Fiona Trust & Holding Corporation v Yuro Privalov & Others


A freezing order is commonly known as the court's "nuclear weapon" because of the draconian nature and the affect on the defendant of having their assets tied up for a period of time.

Typically an applicant for a freezing order must undertake to pay the defendant compensation if it is subsequently determined that the freezing order was improperly granted (known as a "cross-undertaking in damages"). This is because freezing orders are almost always granted before the case has been to trial.

Where a defendant claims the order was improperly granted, the court has discretion as to whether to enforce the undertaking and conduct an inquiry into what loss the defendant suffered because of the freezing order. Previous case law had determined that the method for assessing compensation under an undertaking in damages was on a contractual basis, with the caveat that the court may make "logical and sensible" adjustments to the assessment to reflect the fact that it is dealing with compensation for loss caused by a freezing order improperly granted, rather than breach of contract.

In 2005 the Claimant obtained a freezing order against the assets of one of the defendants, a successful businessman, up to the value of US $225m. This freezing order was discharged upon security of US $208.5million being paid into a designated account held by the defendants' solicitors (with the balance being provided by a charge over the defendant's house). These monies remained in this account until judgment was given in December 2010.

In 2007 a further freezing order was obtained by the Claimants, this time over a Defendant company, which was permitted to use the monies in the ordinary and proper course of business.

At trial the Defendant was found liable for an amount far less than the amount of assets which had been subject to the freezing orders. The court therefore exercised its discretion to enforce the cross-undertaking in damages and conduct an inquiry into the damages suffered by the Defendant as a result of the freezing order.

The Court considered it relevant that when the Claimants applied for the freezing orders, they committed serious breaches of their duty of disclosure and were therefore guilty of misleading the court. The Defendant's conduct was also criticised, not only did the Judge confirm that the Defendant had been "dishonest in at least some of his business dealings", but also "untruthful in his evidence to this court".

The Claimant applied to set aside the inquiry on the basis that: (a) the judgment was obtained by fraud; and/or (b) such compensation would be a form of equitable relief to which the defendant should not be entitled if he has acted dishonestly.

The court rejected these arguments. Although the Judge accepted that "it may seem odd" to award damages to a dishonest defendant, it held that that was no reason not to enforce a cross-undertaking. The Judge added, "It is only just that those who obtain such orders to which they are not entitled, a fortiori when they are guilty of serious failures to disclose material facts and have pursued claims described by the trial judge as 'obviously unsustainable', should be ordered to provide appropriate compensation for losses suffered".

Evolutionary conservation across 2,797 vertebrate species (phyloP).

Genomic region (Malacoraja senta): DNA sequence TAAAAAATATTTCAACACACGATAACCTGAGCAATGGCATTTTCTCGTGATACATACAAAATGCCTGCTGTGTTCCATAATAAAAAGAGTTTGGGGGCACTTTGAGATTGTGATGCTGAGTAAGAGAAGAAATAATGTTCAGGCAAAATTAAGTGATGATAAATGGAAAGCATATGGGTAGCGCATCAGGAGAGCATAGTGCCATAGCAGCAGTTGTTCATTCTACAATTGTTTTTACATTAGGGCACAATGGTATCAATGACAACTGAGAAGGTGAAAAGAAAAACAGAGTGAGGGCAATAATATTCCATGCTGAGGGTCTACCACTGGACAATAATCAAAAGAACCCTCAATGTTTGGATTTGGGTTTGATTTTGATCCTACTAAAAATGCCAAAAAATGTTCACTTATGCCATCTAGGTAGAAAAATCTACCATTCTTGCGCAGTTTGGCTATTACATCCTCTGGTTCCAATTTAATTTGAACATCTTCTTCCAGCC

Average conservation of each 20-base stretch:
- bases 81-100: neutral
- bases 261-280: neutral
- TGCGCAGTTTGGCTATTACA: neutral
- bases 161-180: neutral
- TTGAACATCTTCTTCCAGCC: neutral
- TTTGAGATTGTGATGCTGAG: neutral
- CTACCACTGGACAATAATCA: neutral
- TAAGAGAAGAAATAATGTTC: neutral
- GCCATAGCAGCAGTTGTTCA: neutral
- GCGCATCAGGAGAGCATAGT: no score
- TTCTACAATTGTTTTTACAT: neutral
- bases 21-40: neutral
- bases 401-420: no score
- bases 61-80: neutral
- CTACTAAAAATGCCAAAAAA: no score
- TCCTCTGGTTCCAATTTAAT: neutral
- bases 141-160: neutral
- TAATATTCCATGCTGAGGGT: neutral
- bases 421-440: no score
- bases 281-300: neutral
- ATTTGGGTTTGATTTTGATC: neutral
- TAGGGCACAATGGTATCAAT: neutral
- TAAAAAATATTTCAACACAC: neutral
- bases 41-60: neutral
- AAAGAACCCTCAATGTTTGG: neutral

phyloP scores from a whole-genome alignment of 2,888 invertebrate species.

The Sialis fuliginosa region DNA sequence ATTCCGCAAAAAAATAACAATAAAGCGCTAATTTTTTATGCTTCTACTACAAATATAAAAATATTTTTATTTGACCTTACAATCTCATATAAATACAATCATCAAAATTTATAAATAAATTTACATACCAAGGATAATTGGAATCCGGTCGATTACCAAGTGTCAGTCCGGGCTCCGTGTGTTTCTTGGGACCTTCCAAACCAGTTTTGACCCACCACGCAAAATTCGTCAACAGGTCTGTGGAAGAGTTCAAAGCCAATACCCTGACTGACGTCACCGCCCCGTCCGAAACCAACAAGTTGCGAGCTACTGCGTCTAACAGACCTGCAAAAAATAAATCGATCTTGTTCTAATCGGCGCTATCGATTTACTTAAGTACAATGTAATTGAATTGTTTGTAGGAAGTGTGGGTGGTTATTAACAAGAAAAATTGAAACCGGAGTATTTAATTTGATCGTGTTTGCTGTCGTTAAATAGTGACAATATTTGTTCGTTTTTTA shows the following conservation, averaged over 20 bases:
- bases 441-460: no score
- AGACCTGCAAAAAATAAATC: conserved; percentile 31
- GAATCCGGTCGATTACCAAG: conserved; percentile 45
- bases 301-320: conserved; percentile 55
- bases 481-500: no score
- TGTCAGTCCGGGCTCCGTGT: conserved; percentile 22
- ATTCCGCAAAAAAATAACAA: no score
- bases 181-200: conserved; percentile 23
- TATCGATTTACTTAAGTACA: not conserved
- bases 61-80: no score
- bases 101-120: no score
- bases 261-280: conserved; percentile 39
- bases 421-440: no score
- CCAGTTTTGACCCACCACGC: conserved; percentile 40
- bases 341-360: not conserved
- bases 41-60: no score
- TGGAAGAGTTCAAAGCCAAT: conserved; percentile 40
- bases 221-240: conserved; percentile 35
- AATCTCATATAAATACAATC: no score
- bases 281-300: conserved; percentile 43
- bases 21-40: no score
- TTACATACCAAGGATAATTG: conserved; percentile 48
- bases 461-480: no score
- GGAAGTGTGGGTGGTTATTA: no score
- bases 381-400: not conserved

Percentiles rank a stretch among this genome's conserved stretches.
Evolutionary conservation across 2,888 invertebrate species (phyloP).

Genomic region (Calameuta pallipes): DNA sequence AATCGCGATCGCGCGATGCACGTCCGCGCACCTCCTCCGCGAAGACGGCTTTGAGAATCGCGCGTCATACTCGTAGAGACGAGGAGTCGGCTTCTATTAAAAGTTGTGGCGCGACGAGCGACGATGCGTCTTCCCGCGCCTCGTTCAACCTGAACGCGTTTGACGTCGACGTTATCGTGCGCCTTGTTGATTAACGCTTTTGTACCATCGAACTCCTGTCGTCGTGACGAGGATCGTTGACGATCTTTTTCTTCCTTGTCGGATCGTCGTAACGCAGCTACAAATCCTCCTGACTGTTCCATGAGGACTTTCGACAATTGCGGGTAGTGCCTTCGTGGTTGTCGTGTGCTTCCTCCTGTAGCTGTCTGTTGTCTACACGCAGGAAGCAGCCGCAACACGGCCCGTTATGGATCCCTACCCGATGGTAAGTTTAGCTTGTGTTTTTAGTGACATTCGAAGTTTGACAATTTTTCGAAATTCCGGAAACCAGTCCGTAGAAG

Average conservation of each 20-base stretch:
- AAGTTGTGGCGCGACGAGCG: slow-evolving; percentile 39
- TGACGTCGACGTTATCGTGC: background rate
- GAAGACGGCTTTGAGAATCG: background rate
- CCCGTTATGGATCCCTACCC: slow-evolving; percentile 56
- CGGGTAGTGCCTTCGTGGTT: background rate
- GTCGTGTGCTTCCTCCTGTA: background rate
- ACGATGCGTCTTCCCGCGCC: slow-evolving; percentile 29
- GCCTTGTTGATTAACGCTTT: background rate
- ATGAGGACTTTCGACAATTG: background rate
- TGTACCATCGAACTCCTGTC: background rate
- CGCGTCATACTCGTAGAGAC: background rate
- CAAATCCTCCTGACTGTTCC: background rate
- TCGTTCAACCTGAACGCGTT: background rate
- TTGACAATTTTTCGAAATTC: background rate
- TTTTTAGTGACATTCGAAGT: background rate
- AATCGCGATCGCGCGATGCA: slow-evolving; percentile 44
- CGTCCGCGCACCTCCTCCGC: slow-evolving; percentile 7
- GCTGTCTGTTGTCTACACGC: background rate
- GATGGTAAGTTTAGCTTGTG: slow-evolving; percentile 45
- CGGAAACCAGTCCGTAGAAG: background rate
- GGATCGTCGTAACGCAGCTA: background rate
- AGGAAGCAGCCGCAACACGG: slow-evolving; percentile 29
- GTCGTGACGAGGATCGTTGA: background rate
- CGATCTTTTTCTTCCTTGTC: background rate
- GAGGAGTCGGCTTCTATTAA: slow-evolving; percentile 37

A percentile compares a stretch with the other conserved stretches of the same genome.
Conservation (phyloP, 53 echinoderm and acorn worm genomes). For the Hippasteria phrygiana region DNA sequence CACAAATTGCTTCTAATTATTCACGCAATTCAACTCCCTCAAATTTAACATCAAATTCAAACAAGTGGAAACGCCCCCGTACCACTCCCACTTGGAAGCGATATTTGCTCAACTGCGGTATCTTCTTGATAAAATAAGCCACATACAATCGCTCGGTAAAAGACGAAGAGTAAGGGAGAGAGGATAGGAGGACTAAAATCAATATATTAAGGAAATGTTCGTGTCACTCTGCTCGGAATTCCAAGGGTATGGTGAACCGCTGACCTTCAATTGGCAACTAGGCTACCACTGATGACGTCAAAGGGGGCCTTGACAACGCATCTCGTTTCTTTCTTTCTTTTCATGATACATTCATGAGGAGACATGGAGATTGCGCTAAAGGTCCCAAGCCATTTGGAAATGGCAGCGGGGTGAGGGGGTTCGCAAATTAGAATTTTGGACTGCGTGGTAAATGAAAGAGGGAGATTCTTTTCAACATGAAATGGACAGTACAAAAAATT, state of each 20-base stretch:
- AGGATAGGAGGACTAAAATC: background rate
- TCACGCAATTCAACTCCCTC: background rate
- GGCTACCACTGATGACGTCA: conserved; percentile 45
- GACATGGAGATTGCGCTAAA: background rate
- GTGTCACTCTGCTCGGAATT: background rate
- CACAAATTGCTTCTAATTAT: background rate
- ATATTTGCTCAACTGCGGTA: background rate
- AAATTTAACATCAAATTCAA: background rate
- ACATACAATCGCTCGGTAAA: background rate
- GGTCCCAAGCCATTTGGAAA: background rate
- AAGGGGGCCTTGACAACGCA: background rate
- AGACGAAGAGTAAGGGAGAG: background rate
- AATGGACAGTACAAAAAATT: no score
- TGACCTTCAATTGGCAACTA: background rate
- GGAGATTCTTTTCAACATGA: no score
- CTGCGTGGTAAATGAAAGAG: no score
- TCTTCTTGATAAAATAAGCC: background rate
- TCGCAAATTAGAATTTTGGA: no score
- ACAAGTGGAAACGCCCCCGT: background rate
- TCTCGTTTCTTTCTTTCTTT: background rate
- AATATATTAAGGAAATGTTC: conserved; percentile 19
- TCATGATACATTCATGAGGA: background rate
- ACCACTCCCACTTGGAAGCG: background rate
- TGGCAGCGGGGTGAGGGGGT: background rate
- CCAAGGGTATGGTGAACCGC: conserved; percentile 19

In considering the quantification of damages the Judge took into account the 2005 freezing order only, not being satisfied that the Defendants had suffered any loss as a result of the 2007 freezing order which permitted use of monies in the course of business.

The judge confirmed that the damages should be assessed on a contractual basis, but with a "liberal assessment", in recognition of the fact that assessment of damages suffered as a result of a freezing order are inherently imprecise. The Judge also held that damages may be awarded for loss of profits, even if a claimant might have made a loss.

The approach of the Court was to determine whether the claimant had proved, on the balance of probabilities, that its trading would have been profitable. In this case the Judge was satisfied that, had the Defendant's assets subject to the 2005 order not had been frozen, its investments were more likely than not to have achieved a significant profit. The exact figure is yet to be calculated, but it is clear from the figures discussed that the defendant will receive an award of damages running into the tens of millions of US dollars.

This case is a warning that the court will not tolerate a freezing order obtained in circumstances where the Claimant has misled the court. In recognition of the devastating effects that a freezing order can have on a defendant, the court will enforce the Claimant's cross undertaking in damages, which is entirely at its discretion, and impose a "liberal assessment" of those damages.